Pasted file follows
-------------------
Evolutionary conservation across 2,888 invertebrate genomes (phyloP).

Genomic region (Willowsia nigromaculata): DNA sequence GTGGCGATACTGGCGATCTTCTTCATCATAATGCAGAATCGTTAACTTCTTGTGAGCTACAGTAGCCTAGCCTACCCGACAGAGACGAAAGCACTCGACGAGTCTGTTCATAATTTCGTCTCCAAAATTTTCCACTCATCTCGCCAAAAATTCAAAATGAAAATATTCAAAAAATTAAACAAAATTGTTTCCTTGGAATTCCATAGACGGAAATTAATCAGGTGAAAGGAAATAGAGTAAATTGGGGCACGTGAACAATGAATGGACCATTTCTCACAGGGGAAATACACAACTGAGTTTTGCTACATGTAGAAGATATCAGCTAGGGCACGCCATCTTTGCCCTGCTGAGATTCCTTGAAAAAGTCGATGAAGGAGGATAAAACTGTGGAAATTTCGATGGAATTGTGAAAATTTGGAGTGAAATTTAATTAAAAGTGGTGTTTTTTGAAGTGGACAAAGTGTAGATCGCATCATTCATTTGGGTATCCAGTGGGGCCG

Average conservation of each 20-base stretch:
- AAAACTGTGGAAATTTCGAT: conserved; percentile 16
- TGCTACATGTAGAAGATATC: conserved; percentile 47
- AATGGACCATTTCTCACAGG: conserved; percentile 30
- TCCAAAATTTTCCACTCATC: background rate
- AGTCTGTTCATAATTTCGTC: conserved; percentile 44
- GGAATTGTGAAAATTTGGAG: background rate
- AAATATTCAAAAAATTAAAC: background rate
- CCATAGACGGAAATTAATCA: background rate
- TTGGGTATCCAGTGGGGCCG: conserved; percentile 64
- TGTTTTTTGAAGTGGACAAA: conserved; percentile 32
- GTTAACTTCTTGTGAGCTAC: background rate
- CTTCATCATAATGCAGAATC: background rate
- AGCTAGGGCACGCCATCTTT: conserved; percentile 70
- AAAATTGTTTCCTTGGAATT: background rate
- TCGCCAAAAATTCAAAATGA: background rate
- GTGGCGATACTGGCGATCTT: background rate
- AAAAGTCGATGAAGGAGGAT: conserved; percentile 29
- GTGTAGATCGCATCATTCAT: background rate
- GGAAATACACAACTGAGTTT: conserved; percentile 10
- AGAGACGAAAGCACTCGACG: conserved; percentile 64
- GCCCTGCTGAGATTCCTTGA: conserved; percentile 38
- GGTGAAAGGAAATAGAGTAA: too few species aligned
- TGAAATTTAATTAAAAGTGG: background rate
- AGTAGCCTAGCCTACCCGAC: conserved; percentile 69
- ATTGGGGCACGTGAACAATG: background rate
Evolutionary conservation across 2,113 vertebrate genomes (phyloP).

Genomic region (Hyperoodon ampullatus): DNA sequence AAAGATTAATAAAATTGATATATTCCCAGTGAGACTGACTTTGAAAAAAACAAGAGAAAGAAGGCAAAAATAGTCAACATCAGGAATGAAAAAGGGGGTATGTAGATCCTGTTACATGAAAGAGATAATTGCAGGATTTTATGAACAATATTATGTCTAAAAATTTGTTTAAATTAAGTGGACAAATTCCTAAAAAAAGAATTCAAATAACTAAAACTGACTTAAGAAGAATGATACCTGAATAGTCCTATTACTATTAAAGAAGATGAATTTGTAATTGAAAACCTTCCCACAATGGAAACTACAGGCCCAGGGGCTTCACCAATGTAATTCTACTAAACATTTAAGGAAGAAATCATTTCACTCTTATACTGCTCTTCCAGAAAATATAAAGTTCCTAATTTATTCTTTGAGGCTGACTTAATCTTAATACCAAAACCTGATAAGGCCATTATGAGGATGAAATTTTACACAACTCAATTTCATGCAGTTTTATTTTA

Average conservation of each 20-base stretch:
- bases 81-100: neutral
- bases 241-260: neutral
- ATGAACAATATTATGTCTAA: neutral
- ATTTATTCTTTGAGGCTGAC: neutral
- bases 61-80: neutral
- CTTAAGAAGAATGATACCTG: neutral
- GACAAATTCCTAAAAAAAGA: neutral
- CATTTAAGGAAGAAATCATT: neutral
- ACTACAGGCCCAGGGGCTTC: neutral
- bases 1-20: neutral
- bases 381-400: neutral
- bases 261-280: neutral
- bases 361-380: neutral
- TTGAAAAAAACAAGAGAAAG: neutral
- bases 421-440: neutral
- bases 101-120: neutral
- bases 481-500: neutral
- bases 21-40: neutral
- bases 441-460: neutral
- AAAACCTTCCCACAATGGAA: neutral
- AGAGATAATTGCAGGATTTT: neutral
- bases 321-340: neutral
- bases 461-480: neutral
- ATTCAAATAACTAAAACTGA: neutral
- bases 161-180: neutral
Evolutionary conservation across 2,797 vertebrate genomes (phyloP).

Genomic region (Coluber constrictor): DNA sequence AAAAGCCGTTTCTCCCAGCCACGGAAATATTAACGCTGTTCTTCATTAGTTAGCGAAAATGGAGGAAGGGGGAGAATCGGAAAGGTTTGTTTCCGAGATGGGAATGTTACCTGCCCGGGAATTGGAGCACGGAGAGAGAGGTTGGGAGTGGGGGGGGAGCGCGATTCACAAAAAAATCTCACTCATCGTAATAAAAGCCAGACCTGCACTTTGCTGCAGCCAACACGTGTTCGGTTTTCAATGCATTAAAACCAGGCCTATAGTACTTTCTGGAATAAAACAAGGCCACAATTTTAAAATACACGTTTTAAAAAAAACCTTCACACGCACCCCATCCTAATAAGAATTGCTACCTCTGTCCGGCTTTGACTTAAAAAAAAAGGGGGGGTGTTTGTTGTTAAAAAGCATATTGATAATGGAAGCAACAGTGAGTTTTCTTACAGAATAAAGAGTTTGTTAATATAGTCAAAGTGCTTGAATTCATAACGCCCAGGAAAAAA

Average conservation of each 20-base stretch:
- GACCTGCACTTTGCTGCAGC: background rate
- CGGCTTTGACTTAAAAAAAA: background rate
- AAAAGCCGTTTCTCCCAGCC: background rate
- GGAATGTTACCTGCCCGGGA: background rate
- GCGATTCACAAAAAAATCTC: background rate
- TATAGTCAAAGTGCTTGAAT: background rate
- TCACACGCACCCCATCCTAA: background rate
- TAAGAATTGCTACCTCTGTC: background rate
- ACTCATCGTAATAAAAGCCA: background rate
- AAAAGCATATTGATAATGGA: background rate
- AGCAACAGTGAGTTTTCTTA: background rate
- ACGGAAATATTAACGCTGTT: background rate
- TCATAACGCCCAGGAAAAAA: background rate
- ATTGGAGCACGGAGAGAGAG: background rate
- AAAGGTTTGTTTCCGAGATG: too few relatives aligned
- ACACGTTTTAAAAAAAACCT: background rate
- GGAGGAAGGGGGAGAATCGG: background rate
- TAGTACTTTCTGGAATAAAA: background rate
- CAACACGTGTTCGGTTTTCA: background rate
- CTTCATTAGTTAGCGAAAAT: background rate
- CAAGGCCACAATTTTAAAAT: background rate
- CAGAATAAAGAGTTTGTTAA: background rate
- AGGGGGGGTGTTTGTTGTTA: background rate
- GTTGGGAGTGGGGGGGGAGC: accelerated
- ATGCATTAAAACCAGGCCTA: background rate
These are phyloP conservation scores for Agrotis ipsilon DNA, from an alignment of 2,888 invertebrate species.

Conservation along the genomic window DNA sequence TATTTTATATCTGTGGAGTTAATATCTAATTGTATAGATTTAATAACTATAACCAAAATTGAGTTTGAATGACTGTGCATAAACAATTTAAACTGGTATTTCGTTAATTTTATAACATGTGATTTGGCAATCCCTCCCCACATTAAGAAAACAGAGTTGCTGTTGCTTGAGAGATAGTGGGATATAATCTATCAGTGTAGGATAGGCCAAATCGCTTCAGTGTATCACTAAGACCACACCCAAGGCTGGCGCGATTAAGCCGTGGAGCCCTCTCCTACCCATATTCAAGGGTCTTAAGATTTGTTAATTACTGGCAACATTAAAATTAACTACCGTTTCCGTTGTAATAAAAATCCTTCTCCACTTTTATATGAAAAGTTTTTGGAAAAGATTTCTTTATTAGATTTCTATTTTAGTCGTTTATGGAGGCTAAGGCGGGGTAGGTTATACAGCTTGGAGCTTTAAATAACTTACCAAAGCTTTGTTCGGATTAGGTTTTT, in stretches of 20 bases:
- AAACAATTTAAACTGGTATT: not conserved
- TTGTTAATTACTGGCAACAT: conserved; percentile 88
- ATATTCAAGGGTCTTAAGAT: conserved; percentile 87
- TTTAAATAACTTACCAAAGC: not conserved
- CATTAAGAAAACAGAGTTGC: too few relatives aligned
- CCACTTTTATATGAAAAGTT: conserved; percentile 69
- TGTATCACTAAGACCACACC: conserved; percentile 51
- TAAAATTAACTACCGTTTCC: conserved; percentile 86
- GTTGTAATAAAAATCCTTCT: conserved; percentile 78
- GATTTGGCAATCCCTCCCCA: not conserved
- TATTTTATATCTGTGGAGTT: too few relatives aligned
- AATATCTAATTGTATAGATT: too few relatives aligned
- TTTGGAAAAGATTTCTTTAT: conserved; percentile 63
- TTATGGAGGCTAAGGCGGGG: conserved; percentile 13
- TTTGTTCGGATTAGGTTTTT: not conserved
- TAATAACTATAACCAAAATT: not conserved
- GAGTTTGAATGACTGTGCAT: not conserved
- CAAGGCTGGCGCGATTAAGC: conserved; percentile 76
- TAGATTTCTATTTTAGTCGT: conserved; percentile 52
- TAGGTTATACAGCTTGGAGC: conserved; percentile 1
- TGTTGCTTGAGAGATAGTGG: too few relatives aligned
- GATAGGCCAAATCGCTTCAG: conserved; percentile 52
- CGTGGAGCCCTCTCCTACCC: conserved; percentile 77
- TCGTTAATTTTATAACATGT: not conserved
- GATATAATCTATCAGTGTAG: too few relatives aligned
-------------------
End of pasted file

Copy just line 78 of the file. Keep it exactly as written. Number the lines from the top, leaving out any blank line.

- CAACACGTGTTCGGTTTTCA: background rate